Winter | A compelling portrait of grief and addiction from first-time writer-director Heidi Greensmith
Love. Grief. Devotion.
British writer-director Heidi Greensmith’s impressive debut feature Winter tackles the issues of addiction, mental illness and grief with robust sensitivity.
Her low-budget independent film does a good job, moreover, of challenging our preconceptions. At first sight, Tommy Flanagan’s protagonist appears to be a bedraggled, drunken vagrant. Second impressions, however, are hardly any more favourable. A once successful artist, he is boorish, belligerent and self-destructive, repeatedly diving into the bottle while his 19-year-old elder son (Tom Payne) puts his own life on hold to act as his carer and his 14-year-old younger son (Bill Milner) languishes in care.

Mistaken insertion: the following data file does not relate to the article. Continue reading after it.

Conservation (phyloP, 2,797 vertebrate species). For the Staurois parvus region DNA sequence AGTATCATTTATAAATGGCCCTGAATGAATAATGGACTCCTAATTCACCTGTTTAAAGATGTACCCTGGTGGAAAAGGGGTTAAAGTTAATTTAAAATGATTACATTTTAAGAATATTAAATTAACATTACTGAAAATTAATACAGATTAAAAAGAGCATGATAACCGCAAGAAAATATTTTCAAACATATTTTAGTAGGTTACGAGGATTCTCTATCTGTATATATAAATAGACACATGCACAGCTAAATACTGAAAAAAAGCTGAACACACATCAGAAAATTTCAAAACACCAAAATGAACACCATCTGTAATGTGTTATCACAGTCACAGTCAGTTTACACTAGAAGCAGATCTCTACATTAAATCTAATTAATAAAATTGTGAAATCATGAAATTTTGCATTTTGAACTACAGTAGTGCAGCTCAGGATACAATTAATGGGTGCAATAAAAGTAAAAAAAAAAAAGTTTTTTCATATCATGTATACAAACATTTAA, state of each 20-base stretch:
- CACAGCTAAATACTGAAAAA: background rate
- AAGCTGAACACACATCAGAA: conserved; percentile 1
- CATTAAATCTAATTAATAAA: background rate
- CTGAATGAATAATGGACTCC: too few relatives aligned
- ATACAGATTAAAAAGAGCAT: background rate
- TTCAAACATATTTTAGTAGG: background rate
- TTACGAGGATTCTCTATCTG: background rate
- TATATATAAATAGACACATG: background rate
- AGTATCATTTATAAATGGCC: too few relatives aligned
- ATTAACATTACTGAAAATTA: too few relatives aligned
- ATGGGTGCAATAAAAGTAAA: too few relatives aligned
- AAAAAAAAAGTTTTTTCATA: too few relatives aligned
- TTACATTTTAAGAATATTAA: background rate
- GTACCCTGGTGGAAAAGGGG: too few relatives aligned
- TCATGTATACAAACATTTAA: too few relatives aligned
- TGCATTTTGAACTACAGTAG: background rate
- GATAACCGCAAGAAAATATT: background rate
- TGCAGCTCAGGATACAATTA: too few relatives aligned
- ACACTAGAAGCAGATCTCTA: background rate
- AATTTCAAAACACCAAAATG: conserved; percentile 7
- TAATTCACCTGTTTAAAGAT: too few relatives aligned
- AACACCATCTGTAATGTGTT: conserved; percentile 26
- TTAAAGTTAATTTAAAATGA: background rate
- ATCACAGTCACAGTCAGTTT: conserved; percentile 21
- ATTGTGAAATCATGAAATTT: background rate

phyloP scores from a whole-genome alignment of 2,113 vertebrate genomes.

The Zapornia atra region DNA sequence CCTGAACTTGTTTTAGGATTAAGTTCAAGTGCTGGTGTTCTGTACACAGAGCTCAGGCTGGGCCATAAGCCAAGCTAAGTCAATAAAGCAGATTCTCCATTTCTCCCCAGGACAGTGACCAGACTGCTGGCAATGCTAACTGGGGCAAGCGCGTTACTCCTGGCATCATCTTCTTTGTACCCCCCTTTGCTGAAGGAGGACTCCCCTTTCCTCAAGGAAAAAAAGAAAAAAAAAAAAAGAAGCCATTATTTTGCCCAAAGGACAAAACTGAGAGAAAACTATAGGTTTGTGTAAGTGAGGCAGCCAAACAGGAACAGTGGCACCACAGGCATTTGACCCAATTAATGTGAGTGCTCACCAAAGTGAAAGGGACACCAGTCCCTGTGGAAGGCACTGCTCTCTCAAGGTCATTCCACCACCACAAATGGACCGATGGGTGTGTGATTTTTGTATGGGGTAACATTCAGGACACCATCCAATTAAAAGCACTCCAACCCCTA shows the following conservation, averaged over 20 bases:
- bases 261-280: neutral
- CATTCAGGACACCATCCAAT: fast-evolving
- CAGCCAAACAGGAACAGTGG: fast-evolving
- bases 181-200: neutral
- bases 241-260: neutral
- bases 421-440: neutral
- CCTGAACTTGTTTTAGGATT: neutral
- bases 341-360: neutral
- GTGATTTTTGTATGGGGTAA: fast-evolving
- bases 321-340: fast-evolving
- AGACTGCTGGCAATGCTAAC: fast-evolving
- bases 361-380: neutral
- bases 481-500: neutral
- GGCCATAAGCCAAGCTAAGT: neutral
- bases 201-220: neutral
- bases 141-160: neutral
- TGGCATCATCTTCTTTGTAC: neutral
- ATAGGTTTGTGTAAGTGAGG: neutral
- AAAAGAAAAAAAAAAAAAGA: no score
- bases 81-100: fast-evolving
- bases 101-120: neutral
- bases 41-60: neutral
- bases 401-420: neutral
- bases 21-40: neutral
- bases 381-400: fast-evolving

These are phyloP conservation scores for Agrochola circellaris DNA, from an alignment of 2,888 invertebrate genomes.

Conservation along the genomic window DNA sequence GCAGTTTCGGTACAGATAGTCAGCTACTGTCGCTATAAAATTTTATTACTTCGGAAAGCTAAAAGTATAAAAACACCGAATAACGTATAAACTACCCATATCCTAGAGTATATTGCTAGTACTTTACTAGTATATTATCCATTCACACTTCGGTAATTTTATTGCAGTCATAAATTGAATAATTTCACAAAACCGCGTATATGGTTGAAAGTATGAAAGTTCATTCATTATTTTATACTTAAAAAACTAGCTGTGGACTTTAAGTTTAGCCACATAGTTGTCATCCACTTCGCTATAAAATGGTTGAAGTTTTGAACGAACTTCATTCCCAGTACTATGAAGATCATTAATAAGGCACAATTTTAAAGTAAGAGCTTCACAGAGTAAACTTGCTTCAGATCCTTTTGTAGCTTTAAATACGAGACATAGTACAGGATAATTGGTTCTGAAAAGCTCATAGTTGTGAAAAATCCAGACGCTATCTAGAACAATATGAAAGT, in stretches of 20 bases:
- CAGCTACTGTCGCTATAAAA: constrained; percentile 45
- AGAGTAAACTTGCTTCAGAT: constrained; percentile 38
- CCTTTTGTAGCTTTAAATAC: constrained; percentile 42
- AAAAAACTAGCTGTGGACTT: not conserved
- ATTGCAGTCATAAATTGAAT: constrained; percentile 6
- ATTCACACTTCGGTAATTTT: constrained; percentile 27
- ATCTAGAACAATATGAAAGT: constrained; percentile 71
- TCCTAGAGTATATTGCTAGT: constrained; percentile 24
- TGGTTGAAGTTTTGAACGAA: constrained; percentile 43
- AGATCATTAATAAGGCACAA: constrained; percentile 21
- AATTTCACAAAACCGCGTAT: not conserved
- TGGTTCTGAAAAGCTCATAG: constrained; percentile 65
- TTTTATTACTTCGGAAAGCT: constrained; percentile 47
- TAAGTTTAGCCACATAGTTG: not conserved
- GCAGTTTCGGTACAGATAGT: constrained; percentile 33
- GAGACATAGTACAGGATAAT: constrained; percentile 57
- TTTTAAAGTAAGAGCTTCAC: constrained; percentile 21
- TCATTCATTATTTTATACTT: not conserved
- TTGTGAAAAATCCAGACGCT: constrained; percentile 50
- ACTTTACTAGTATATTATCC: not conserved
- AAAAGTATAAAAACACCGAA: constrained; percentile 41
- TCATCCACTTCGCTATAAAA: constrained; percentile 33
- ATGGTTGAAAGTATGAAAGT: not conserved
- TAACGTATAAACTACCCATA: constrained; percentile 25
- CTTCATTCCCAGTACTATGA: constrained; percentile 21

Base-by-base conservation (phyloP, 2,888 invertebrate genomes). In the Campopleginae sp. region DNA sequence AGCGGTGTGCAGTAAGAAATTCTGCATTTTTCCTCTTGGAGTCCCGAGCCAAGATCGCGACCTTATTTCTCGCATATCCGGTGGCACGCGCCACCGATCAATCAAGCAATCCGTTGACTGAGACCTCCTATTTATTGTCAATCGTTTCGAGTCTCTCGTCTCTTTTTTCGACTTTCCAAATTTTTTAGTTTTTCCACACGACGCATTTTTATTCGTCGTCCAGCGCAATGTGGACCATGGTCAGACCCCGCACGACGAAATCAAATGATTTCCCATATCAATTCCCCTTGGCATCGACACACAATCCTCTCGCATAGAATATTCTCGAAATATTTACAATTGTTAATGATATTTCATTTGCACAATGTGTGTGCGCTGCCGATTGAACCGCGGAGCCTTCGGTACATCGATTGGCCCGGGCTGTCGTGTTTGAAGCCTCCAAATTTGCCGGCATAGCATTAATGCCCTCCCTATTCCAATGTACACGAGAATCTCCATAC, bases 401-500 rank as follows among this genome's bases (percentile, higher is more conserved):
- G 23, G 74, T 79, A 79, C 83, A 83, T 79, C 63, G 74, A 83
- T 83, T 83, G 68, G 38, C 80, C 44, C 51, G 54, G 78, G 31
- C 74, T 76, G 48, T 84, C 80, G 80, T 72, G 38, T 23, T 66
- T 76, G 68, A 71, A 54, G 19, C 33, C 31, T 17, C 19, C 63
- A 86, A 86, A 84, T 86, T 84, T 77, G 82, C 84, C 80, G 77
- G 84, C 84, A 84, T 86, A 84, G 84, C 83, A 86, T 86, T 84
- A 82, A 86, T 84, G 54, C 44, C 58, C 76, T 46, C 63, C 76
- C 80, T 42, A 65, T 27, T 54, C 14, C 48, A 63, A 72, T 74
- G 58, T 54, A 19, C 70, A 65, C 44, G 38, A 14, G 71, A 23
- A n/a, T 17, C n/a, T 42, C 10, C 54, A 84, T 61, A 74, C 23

Yet as the movie unfolds we come to understand the causes of his emotional breakdown and uncover our empathy. With her camera sticking claustrophobically close to the actors, Greensmith’s film is sometimes an uncomfortable watch. But Flanagan’s terrific lead performance makes it a compelling one, too.
Certificate 15. Runtime 88 mins. Director Heidi Greensmith
Winter debuts on Sky Cinema Premiere on Monday 3 April.
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A film critic for over 25 years, Jason admits the job can occasionally be glamorous – sitting on a film festival jury in Portugal; hanging out with Baz Luhrmann at the Chateau Marmont; chatting with Sigourney Weaver about The Archers – but he mostly spends his time in darkened rooms watching films. He’s also written theatre and opera reviews, two guide books on Rome, and competed in a race for Yachting World, whose great wheeze it was to send a seasick film critic to write about his time on the ocean waves. But Jason is happiest on dry land with a classic screwball comedy or Hitchcock thriller.